Announcement

Collapse
No announcement yet.

Comet McNaught -- can you see it?

Collapse
X
 
  • Filter
  • Time
  • Show
Clear All
new posts

  • Comet McNaught -- can you see it?

    Just noticed this:
    "Stargazers abuzz about new comet McNaught, brightest seen in decades":
    http://www.cbc.ca/cp/science/070111/g011111A.html

    Anyone spotted the comet yet? If so, please indicate your location.

    This may help you find it:
    http://www.heavens-above.com/

  • #2
    Just noticed this:
    "Stargazers abuzz about new comet McNaught, brightest seen in decades":
    http://www.cbc.ca/cp/science/070111/g011111A.html

    Anyone spotted the comet yet? If so, please indicate your location.

    This may help you find it:
    http://www.heavens-above.com/

    Comment


    • #3
      Not yet, but I'll try and see if I can catch a glimpse of it.

      Comment


      • #4
        McNot !

        Comment


        • #5
          Best chance now is for our Aussi friends.
          I checked it out on Astronomy picture of the day.
          It's only visible to the southern hemisphere now from what I gathered.

          Steve

          Comment


          • #6
            I saw it the other night and it was quite impressive. I was amazed by how bright it was very easy to see with the naked eye. A friend said it would be something like 100 years before it was visible again.

            Comment


            • #7
              quote:
              Originally posted by NudeAl:
              I saw it the other night and it was quite impressive. I was amazed by how bright it was very easy to see with the naked eye. A friend said it would be something like 100 years before it was visible again.


              Thanks. Where did you see it? Washington State? How much over the horizon was it? Did you see it in the late evening or early morning?

              Comment


              • #8
                Apparently the days to see it best was last weekend at just after sunset. Each day that passes has the comet setting earlier and earlier, getting lost in the glare of the setting sun. However, it's closeness to the sun is now an advantage.

                I read a report that says you can see it during the day. Go out at noon and look south west, making sure you are in the shadow of something blocking out the sun. It should be visible close (about a fist-width, when held at arms length) to the sun.

                Here is a link to the Astronomy Picture Of The Day site, and here is one to the Spaceweather Photo Gallery, with some daytime shots.

                Comment


                • #9
                  I was able to catch a glimpse of McNaught here in the DC area on Friday. I heard the news commentator say it was visible right after sunset and and the location to view. I checked it out and found it in the sky just after sunset, but by the time I set the telescope up, it was gone.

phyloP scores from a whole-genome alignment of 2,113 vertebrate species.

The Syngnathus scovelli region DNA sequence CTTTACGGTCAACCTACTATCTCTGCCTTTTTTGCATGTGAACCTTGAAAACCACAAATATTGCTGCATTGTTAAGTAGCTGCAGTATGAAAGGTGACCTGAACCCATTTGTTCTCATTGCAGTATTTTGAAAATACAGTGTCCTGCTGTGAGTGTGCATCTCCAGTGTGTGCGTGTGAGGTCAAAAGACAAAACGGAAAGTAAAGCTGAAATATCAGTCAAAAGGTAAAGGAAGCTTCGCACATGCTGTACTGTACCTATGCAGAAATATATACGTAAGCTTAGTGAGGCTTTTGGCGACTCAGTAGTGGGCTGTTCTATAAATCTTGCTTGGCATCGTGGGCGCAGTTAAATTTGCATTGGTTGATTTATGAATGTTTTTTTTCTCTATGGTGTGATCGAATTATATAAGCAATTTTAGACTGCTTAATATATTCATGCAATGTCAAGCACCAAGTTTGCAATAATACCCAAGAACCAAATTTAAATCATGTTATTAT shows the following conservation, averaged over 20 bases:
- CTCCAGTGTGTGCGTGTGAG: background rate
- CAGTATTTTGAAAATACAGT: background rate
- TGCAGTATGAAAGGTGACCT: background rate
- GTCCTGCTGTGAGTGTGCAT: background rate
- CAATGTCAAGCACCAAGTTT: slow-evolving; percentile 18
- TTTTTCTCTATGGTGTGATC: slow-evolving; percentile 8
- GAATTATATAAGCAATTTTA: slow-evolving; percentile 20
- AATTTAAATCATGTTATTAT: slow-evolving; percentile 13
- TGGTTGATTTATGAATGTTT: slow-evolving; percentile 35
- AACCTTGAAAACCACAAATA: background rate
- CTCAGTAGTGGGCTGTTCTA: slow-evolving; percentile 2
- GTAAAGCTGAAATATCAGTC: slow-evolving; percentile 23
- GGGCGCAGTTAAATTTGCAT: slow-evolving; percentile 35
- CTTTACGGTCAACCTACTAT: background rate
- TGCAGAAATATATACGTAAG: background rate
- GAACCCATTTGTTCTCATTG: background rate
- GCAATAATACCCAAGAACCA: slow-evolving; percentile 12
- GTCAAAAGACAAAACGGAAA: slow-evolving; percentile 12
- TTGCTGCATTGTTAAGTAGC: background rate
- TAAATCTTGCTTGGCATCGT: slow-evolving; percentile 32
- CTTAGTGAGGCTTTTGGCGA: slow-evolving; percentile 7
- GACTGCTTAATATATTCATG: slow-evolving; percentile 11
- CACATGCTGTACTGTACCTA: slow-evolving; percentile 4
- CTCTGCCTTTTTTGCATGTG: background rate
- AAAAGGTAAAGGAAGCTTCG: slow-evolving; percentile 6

Being in awe of the natural things, I will keep the ears open and eyes on the sky to catch the next one!

                  Comment


                  • #10
                    quote:
                    Originally posted by hm0504:
                    quote:
                    Originally posted by NudeAl:
                    I saw it the other night and it was quite impressive. I was amazed by how bright it was very easy to see with the naked eye. A friend said it would be something like 100 years before it was visible again.


                    Thanks. Where did you see it? Washington State? How much over the horizon was it? Did you see it in the late evening or early morning?


                    Yes Washington state, it was last week and right after sunset about 5PM and it was in the western sky just above the horizon.

                    Comment


                    • #11
                      Just noticed this on What's Up in Space -- 30 Jan 2007

                      quote:
                      Comet McNaught is now a circumpolar object over New Zealand--"we can see the comet all night long," says Minoru Yoneto of Queenstown, NZ, who took advantage of the extra observing time to make a spectacular 5-minute exposure of the comet, the Milky Way and the Magellanic Clouds.


                      It is a spectacular photo!

                      nifocinphx

                      Comment


                      • #12
                        quote:
                        Originally posted by nifocinphx:
                        Just noticed this ...


                        Wow! Thanks.

                        Comment


                        • #13
                          From
                          What's Up in Space -- 1 Feb 2007


                          "Is it a hallucination? A painting by Dali? Bad science fiction?

                          None of the above. This is a real photo of Comet McNaught and the southern Lights" -




                          "Minoru Yoneto of Queenstown, New Zealand took the picture on Jan. 30th shortly after a solar wind stream hit Earth, triggering a strong geomagnetic storm. 'The comet lost its tail among the auroras,' says Yoneto.

                          Comet McNaught is receding from Earth and fading, but it is still an easy target for photographers in the Southern Hemisphere. Exposures as short as 20 seconds produce spectacular results."


                          Link to Comet McNaught Photo Gallery, Page 21

                          nifocinphx

                          Comment

                          Working...
                          X